Every new day, there’ll be a new security vulnerability. Often enough, it will be something important that even casual computer users ought to know about. This is one of them. If you’ve been taught to check your browser URL bar to ensure that you’re at the correct site, and where applicable there’s a valid SSL certificate, it seems that might not be enough.
Mark Maunder revealed on the Wordfence blog about a phishing attack that’s recently receiving much attention. This vulnerability basically puts a legitimate looking URL in the browser URL bar, so that you think you’re visiting the correct website the URL purports to be. However, the URL is in reality a unicode-encoded string that uses the same characters as that other website.
Even if you’ve been trained to check the browser URL bar to ensure you’re at the correct website, this vulnerability will still fool you, because as far as your eyes can tell you, you see the same characters. See the screenshot below. The legitimate website for www.epic.com is in the back, while the fake website is in front.
Notice that the fake site even has a good SSL certificate. That’s because its unicode-encoded domain name has been issued with a certificate from Let’s Encrypt. The real domain name of this fake website is actually: www.xn--e1awd7f.com.
But as you can see, Chrome has rendered the unicode-encoded string as something indistinguishable from the real www.epic.com.
What’s the lesson here? Not something terribly new actually. You might have heard, you should just type the full URL into the browser yourself every time to be sure you’re visiting the website you want to go to. Don’t click on email URL links. In this case, the unicode-encoded domain name might appear as a suspicious looking URL in a phishing email, but don’t depend on that, because it’s just all too easy to miss it.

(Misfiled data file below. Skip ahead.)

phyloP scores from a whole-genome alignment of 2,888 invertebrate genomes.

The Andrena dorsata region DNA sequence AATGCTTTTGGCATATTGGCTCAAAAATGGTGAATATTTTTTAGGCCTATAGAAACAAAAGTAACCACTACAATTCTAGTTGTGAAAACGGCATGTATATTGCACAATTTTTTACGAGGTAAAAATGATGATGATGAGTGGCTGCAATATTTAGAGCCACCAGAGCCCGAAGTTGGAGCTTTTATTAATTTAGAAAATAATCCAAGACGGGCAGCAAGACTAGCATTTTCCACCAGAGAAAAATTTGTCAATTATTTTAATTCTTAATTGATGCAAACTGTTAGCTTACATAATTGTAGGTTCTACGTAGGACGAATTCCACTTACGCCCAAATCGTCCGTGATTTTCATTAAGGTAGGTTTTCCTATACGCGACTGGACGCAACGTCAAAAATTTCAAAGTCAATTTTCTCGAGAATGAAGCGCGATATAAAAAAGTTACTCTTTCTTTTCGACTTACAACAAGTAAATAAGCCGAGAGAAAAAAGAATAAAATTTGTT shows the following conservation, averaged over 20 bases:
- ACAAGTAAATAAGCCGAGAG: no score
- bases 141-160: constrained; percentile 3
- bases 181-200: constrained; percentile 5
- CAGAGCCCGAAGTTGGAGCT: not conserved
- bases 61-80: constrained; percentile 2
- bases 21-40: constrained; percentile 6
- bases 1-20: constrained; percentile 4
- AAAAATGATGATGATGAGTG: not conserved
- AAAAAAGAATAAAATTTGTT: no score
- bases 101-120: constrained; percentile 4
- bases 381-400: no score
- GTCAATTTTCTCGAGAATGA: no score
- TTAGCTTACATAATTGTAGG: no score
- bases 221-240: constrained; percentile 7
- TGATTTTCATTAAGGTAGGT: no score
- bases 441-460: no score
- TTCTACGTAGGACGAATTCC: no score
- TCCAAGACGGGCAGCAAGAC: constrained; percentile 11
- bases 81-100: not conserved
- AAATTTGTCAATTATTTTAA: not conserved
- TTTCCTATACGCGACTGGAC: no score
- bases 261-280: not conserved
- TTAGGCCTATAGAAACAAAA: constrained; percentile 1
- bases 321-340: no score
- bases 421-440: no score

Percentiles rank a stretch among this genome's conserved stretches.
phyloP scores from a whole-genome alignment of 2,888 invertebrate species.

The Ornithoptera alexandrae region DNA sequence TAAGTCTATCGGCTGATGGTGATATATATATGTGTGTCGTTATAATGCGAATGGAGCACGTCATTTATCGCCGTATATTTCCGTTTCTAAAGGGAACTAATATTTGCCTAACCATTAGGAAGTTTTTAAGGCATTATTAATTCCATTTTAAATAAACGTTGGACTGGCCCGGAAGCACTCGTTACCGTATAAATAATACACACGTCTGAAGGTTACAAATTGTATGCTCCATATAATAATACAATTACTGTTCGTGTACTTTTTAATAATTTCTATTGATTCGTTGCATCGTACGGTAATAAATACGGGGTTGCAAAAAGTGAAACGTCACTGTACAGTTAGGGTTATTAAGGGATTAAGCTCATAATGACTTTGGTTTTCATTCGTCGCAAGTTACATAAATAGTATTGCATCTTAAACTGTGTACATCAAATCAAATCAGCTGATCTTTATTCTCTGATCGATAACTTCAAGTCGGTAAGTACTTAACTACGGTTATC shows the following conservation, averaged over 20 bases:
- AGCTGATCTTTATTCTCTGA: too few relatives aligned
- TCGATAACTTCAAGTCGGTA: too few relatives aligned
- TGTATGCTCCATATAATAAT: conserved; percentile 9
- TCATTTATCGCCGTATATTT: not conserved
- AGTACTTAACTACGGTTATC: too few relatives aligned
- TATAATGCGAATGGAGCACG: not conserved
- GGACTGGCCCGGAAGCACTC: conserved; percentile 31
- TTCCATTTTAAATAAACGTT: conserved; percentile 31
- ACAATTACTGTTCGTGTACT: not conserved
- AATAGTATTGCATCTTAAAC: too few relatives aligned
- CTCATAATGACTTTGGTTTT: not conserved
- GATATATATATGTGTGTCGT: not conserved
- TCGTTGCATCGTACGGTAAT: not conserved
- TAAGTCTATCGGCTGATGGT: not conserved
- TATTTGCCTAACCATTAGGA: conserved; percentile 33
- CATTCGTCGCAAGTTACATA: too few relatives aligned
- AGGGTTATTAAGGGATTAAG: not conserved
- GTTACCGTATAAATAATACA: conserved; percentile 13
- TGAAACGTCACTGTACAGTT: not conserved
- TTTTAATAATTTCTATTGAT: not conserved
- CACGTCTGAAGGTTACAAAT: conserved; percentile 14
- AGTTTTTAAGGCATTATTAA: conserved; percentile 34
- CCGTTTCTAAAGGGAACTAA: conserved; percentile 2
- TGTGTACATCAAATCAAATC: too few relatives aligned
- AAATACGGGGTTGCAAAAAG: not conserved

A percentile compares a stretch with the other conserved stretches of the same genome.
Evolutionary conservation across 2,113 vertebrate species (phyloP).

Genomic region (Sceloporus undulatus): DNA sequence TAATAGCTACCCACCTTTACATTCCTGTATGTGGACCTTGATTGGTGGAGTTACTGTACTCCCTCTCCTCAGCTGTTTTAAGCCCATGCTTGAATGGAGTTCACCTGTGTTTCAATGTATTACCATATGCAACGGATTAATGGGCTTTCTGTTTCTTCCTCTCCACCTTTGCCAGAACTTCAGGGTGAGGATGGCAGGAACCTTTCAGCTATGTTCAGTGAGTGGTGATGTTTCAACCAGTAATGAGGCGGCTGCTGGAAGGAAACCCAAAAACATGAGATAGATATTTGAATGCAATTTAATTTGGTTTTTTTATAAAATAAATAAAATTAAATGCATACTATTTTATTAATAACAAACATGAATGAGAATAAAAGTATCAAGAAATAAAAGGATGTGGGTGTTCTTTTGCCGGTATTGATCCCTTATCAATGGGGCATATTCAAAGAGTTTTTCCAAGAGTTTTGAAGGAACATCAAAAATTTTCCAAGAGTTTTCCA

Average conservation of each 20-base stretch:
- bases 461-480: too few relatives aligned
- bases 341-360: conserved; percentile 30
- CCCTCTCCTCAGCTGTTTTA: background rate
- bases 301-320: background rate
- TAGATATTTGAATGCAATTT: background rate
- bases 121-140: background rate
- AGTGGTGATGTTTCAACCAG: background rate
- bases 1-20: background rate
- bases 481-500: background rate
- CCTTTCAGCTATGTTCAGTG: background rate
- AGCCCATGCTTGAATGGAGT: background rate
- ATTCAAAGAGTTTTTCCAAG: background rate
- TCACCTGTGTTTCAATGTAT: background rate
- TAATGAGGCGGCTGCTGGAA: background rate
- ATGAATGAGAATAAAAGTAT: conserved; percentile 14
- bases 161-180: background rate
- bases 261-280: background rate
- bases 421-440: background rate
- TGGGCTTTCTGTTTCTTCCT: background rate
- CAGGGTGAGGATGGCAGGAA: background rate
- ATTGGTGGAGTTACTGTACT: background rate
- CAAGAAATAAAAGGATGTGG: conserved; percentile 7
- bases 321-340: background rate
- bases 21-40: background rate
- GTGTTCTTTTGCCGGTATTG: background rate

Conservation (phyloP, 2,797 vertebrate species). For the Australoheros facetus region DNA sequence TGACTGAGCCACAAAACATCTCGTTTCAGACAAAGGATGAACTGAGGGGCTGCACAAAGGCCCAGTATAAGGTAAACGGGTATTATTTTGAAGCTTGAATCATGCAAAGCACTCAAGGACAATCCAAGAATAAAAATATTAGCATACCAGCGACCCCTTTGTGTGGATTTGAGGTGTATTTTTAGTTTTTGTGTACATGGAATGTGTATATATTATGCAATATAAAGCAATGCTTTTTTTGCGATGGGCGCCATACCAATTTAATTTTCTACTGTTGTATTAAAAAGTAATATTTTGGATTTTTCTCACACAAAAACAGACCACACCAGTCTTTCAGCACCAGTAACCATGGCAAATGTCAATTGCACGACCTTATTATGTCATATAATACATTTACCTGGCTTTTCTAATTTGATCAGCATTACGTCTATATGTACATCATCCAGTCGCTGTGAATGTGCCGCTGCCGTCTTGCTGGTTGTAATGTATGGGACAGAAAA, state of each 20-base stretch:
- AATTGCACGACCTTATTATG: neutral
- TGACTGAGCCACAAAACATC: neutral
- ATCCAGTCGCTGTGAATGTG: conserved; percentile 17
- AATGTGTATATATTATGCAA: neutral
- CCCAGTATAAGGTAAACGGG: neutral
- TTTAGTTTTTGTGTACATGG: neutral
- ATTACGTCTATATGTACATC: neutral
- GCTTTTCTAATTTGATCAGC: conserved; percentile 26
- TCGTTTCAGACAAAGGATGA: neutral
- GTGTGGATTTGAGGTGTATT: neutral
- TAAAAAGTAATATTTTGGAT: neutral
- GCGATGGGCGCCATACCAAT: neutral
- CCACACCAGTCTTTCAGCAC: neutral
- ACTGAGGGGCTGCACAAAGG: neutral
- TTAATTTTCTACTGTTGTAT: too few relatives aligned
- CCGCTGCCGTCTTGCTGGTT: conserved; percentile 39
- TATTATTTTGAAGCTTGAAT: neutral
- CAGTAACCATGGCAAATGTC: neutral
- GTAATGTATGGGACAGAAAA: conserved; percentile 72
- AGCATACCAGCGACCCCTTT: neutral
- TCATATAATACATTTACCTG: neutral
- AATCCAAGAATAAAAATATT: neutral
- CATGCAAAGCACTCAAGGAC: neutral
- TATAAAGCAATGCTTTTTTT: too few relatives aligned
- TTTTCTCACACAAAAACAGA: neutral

This bug affects Chrome and Firefox. As you’ll read in the Wordfence blog, there is a workaround for Firefox. Unfortunately no fix for Chrome at this time, but it’s certainly coming because a fix has surfaced in the Chrome Canary channel, which is a sort of test release. I expect that a fix will be officially be released in the regular Chrome update channel soon.
A few days ago I wrote a post about how hackers need clueless victims.
Well, the flip-side of it is that sometimes it’s not that easy to stay abreast of all the developments so that you don’t yourself become a clueless victim. There is always something happening. You always have new things to learn.
Sometimes I wonder if I should start a channel, thread, or something that will share particularly relevant bits of cybersecurity developments to help people stay informed?